Here’s the latest post from our intepid Brazil bureau chief, Gian Paul. While we’ve been fretting about the gyrations of the stock market, GP has been thinking about the land where the saffron grows.
It’s interesting that Gian Paul, who is Swiss-born, is fixated on Kashmir because it reminded me of Switzerland, with its chalets and snow-capped mountains, when I visited there in 2004.
Kashmir is also the homeland of the family of Neel Kashkari, the 35-year-old that Treasury Secretary Henry Paulson has named to oversee the $700 billion bailout fund. Like his boss, Kashkari has piercing eyes and a shaved head. The Indian papers are calling him the “$700 billion man.”
But Kashkari is another post. Here are Gian Paul’s thoughts on Kashmir, part of an Indian state called Jammu and Kashmir, and how it may be affected by the ingress of Pluto into Capricorn on Nov. 27. Over to you, GP:
Pluto was discovered on Feb. 18, 1930 by Clyde Tombough. The former planet’s sidereal revolution is almost 250 years. Consequently astrologers have little statistical data on Pluto’s effects.
In an effort to understand more, I’ve been sifting through astrological charts that I have accumulated over time. The most striking discovery I’ve made is related to the chart of the moment when World War I started.
The assassination of Archduke Franz Ferdinand of Austria, on June 28, 1914, in Sarajevo, was marked by the ingress of Pluto into Cancer. This is exactly opposite where Pluto will be transiting at the end of November.
So I proceeded to draw the chart of Pluto’s ingress into Capricorn. It will happen on Nov. 27, at 01 hours GMT. I drew the map for London, quite near to Greenwich, where the day begins.
The ascendant of the Pluto ingress is 24 degrees of Virgo, within 3 degrees of a conjunction to Saturn, which will be opposing Uranus. Coincidentally or not, the rising in the Sarajevo chart is just two degrees away, at 22 Virgo.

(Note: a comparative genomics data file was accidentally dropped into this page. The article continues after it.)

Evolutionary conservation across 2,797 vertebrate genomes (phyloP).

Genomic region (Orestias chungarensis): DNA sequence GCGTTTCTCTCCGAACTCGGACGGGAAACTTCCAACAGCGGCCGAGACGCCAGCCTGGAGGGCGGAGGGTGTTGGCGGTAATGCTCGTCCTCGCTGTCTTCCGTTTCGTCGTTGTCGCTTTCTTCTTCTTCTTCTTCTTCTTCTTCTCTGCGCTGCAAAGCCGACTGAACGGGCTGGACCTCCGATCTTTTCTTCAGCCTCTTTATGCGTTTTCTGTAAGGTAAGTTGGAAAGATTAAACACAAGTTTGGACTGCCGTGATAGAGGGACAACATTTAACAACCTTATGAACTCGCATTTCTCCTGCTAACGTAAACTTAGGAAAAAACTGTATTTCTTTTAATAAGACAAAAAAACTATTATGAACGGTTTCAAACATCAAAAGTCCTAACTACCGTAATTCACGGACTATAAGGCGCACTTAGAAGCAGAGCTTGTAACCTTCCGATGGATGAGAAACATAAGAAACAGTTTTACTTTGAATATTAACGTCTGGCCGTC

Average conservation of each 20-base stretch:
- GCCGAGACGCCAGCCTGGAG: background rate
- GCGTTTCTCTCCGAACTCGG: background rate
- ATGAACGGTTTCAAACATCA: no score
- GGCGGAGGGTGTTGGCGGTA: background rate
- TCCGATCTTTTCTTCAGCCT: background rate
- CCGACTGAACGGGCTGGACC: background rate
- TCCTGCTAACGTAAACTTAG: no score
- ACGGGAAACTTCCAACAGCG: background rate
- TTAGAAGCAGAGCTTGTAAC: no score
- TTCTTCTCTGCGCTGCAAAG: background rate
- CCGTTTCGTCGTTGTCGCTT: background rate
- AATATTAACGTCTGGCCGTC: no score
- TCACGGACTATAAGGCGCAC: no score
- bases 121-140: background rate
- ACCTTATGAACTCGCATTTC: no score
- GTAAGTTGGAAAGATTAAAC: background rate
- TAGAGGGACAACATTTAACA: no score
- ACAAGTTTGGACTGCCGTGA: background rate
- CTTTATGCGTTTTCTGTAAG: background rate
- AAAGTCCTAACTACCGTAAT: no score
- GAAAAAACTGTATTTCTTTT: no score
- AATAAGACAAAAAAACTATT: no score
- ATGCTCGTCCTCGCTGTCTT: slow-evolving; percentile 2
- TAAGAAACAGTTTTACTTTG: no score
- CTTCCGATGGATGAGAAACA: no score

Looking beyond the financial concerns of the moment, I dug up the charts of the creation of modern India and Pakistan, as I suspect that things there have reached explosive proportions.
Pakistan is practically broke and has less than one month’s reserves to cover imports. The risk is that the government will start some stupid military initiative related to neighboring Kashmir to distract the Pakistanis from the financial problems.
A fertile highland wedged between Pakistan and India, Kashmir was put under “indefinite curfew” by India on Oct. 5.
As students of the subcontinent know, Kashmir has been a source of contention between India and Pakistan ever since the two nations were created in 1947. When Britain divided the region in two, it left the Kashmiris with three options: Merge with India, merge with Pakistan, or remain independent.
Kashmir’s then-ruler decided to go with India, though the population of Kashmir is 80% Muslim and has more in common from a religious standpoint with Pakistan than with India. Though India has many religions, the Hindus have dominated politics since the departure of the British.
For the past decade, Kashmir has been a hotbed of guerrilla activity, as Islamic militants have crossed the border from Pakistan and the Indian military has put the region under virtual house arrest.
This has nearly destroyed Kashmir’s valuable tourist trade, which dates back to British colonial times, when it was fashionable to vacation on colorfully painted houseboats on Lake Dal outside Srinigar. Most of the tourists in the area today are young Israelis, who aren’t put off by the Indian military presence or the possibility of a terrorist attack by an Islamic militia.
The problems in Kashmir might appear at first glance to be a local matter between India and Pakistan until we remember that both nations have nuclear weapons.
What’s astrologically striking about the birth charts of both nations (set for 0 hours on Aug. 15, 1947) is that Mars is at 0 degrees 35′ of Cancer. This is where Pluto was at the beginning of World War I. By the end of November, Mars will be getting the opposition of Pluto when it moves into Capricorn.
To paraphrase U.S. President John F. Kennedy, who once declared, “We are all Berliners now,” are we all about to become Kashmiris? We may have to indeed, to prevent the province from becoming a staging ground for the worst fears of mankind.